The essay that follows, with a primary focus on professional baseball, is intended as an introductory comparative overview of a game long played in the US and Japan. I hope it will provide readers with some context to learn more about a complex, evolving, and, most of all, fascinating topic, especially for lovers of baseball on both sides of the Pacific.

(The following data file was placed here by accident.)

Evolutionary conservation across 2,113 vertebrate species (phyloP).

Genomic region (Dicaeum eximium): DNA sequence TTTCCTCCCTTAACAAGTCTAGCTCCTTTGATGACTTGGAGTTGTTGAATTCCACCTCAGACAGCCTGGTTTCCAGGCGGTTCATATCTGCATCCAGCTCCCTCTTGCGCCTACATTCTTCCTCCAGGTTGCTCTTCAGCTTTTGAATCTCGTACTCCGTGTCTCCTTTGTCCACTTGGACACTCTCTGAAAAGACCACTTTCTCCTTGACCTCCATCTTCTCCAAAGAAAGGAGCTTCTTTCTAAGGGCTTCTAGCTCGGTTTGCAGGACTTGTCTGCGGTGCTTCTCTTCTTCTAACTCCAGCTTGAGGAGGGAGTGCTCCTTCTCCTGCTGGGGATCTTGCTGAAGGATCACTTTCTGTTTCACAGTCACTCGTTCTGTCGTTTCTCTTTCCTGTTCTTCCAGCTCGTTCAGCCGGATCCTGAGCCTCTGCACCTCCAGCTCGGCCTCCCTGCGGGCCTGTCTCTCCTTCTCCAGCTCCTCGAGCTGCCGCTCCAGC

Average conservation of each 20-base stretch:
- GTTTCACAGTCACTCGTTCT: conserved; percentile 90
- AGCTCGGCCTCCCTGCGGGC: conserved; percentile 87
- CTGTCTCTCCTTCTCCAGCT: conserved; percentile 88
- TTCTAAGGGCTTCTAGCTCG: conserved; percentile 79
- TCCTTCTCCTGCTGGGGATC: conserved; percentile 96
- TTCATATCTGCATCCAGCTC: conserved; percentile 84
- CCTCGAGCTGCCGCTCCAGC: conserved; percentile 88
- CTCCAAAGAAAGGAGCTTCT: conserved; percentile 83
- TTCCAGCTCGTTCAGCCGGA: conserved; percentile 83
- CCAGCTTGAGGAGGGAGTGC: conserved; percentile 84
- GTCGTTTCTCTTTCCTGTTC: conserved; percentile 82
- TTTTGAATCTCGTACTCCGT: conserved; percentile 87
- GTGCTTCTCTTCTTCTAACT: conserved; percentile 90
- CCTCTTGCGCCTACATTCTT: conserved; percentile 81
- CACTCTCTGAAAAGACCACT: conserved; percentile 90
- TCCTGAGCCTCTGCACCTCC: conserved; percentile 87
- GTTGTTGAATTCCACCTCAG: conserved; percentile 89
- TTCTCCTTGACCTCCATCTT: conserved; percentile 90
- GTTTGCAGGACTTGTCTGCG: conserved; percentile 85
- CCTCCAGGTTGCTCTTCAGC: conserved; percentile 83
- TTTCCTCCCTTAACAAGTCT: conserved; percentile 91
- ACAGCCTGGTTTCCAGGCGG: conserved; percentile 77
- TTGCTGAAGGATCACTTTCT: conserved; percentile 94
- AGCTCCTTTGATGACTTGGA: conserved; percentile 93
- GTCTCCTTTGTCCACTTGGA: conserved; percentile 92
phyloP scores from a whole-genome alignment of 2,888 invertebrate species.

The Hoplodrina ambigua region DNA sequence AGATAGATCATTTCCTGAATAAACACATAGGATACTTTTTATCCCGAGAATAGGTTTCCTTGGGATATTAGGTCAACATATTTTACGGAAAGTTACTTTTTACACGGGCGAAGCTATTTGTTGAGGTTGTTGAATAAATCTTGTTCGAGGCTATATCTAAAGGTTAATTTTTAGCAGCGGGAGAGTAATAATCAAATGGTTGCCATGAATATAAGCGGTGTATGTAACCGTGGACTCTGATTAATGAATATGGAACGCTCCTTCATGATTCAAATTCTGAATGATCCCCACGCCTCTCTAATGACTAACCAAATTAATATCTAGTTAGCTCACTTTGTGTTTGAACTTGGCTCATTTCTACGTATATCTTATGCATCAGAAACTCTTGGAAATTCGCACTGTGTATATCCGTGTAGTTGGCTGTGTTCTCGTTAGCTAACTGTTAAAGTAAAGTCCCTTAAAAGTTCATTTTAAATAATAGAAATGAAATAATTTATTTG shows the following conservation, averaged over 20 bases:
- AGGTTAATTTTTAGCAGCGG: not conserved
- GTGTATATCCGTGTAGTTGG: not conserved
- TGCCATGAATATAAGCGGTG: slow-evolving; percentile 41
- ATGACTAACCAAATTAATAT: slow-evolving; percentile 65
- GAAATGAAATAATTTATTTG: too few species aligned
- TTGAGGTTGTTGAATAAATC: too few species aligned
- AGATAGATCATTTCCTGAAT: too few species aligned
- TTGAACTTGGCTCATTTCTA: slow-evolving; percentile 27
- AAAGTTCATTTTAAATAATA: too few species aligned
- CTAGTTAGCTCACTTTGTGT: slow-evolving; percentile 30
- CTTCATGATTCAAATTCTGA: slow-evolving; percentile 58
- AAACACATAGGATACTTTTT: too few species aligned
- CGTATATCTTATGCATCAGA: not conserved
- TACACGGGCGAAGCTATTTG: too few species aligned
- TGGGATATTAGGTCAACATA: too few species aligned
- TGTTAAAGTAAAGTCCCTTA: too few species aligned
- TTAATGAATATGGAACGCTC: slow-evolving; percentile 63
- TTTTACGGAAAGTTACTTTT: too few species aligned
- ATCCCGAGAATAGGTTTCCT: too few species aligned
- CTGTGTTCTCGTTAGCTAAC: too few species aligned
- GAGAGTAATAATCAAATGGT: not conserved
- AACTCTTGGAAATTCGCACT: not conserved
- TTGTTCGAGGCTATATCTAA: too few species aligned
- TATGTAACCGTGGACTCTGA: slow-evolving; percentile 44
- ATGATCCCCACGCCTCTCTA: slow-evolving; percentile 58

Baseball, although seriously challenged by the popularity of other sports, has traditionally been considered America’s pastime and was for a long time the nation’s most popular sport. The game is an original American sport, but has sunk deep roots into other regions, including Latin America and East Asia. Baseball was introduced to Japan in the late nineteenth century and became the national sport there during the early post-World War II period. The game as it is played and organized in both countries, however, is considerably different. The basic rules are mostly the same, but cultural differences between Americans and Japanese are clearly reflected in how both nations approach their versions of baseball. Although players from both countries have flourished in both American and Japanese leagues, at times the cultural differences are substantial, and some attempts to bridge the gaps have ended in failure. Still, while doubtful the Japanese version has changed the American game, there is some evidence that the American version has exerted some changes in the Japanese game.